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Ferdinand tells me things are moving forward here, even if progress is slow. “When I was in Europe in the 2000s, it was all about underground raves; now everyone wants them here in Japan,” he says. “Ten years ago, we were in the 1980s in Japan. Now we’re in the 1990s.” The ambient music scene in particular is growing, boosted by a 2022 multimedia exhibition held in Kyoto by Brian Eno, the British musician and record producer who popularised the genre in the 1970s and 1980s.

Ferdinand agrees with Fuyuco that Kyoto makes a good home for those who don’t fit so easily into mainstream life in Japan. “These people choose to live a little on the margins of society,” he says, “and you can do that in Kyoto — it’s more affordable, and it’s also close to nature.” The latter is particularly important to Ferdinand, whose debut album, Made in Kyotois infused with field recordings made in the bamboo forests outside the city.

Kyoto also provides a handsome setting for music venues, with its historic architecture having been spared bombing during the Second World War. Rock ’n’ roll bands shake the wooden rafters of Jittoku, a former sake brewery said to be the oldest music house in Japan, while live swing music echoes against the mosaic tiles of Sarasa Nishijin, an attractive 1930s bathhouse that’s now a cafe.

(How to spend a day in Kyoto, Japan’s culture capital.)

Rebel Music

‘The nail that sticks out will be hammered down’ — this traditional Japanese proverb is trotted out by foreign observers so often that I’m surprised to hear it repeatedly from Japanese people themselves when describing the country’s collectivist, conformist society. Music, though, is a vehicle of escape for Kyotoites of a more individual bent. Walk among the canalside shophouses and cherry trees of Kiyamachi Street and you may be greeted by the striking sight and sound of Chanko Ponchi, an ex-sumo wrestler, rapping and beat-boxing in nothing but his mawashi (loincloth). Another individual of the Kyoto music scene is Taiji Sato, a guitar-wielding firebrand with a magnificent mane who has earned the sobriquet ‘the Japanese Lenny Kravitz’ and become a prominent fixture in the city’s live houses.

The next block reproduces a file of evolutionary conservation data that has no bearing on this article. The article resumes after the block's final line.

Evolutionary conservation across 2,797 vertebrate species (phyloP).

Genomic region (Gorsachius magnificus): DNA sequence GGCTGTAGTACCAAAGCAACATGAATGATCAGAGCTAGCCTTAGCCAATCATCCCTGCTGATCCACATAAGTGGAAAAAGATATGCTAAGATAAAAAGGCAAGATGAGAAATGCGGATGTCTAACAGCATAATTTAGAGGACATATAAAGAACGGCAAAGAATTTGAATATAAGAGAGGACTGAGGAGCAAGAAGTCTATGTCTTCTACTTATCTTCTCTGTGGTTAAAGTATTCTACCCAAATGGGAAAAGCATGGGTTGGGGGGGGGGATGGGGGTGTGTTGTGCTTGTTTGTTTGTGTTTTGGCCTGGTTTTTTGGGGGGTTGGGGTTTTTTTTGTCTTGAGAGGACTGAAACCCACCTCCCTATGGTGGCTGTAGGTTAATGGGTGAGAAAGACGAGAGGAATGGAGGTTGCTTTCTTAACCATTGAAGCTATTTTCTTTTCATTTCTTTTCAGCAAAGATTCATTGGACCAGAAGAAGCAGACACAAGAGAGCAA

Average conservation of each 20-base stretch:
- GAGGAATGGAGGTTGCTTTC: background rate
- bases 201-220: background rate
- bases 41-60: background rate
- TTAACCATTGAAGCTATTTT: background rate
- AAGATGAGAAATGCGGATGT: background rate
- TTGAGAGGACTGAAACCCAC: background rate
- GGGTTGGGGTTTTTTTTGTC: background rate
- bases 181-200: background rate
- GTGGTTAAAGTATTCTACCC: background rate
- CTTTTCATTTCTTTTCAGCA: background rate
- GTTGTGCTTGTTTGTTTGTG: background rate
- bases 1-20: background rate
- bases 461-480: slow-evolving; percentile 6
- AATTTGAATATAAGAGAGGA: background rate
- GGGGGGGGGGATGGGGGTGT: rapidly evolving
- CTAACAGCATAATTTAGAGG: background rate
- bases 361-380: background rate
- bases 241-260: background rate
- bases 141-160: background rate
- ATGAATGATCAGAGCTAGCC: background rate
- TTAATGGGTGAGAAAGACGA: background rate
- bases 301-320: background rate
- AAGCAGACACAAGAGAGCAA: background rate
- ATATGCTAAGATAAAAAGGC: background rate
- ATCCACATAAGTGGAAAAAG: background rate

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Nowhere is Kyoto’s fierce musical individuality more evident than in its upholding of the proud tradition of Japanese punk rock, spearheaded in the 1980s by acts such as Boøwy and Shonen Knife. Among those carrying the flag today are Kyoto legends Otoboke Beaver, whose brand of searing guitar punk and satirical lyrics — often damning of the narrow conservatism and familial pressures of Japanese society — has generated interest in Europe and the US and won acclaim from rock royalty Dave Grohl. “It was only after we started getting attention overseas that we were labelled as a punk band,” singer Accorinrin tells me, “but maybe our attitude is punk.” Perhaps, she says, this has something to do with being from Kyoto, where, as with the wider Kansai region, “people are known for being direct and outspoken”.

Even here, in the modern punk scene, the influence of Kyoto’s traditional arts makes itself known. Accorinrin points to manzai, a classical comedy form. “Kansai is the birthplace of the comedy scene in Japan, so we don’t consciously think about comedy; it’s just a part of us,” she says. “Manzai is a traditional type of stand-up comedy, usually two people in a conversation — it has a rhythm, a slow and fast speed. The changing tempo fascinates us and this influences our songwriting.”

As luck would have it, the band are playing a homecoming gig in Kyoto during my visit, so I duly show up at Socrates, a grungy dive bar, with my guide, Van, in tow. Sweat drips from the walls as the band rattles through a set of pulse-quickening punk, with sweet pop melodies alternating with bursts of spiky rage over spidery guitar riffs. The band’s bugbears are evident in the song titles — I Won’t Dish Out Salads; I Am Not Maternal; Dirty Old Fart is Waiting for My Reaction — and in the righteous fury of the lyrics, barked in Japanese and English, with lines like: “A tenacious sulky troublesome ass/Looking for a one-night stand/Creepy old fart.”

“This is what happens in Japan,” says Van, nodding approvingly, “when the mask comes off.”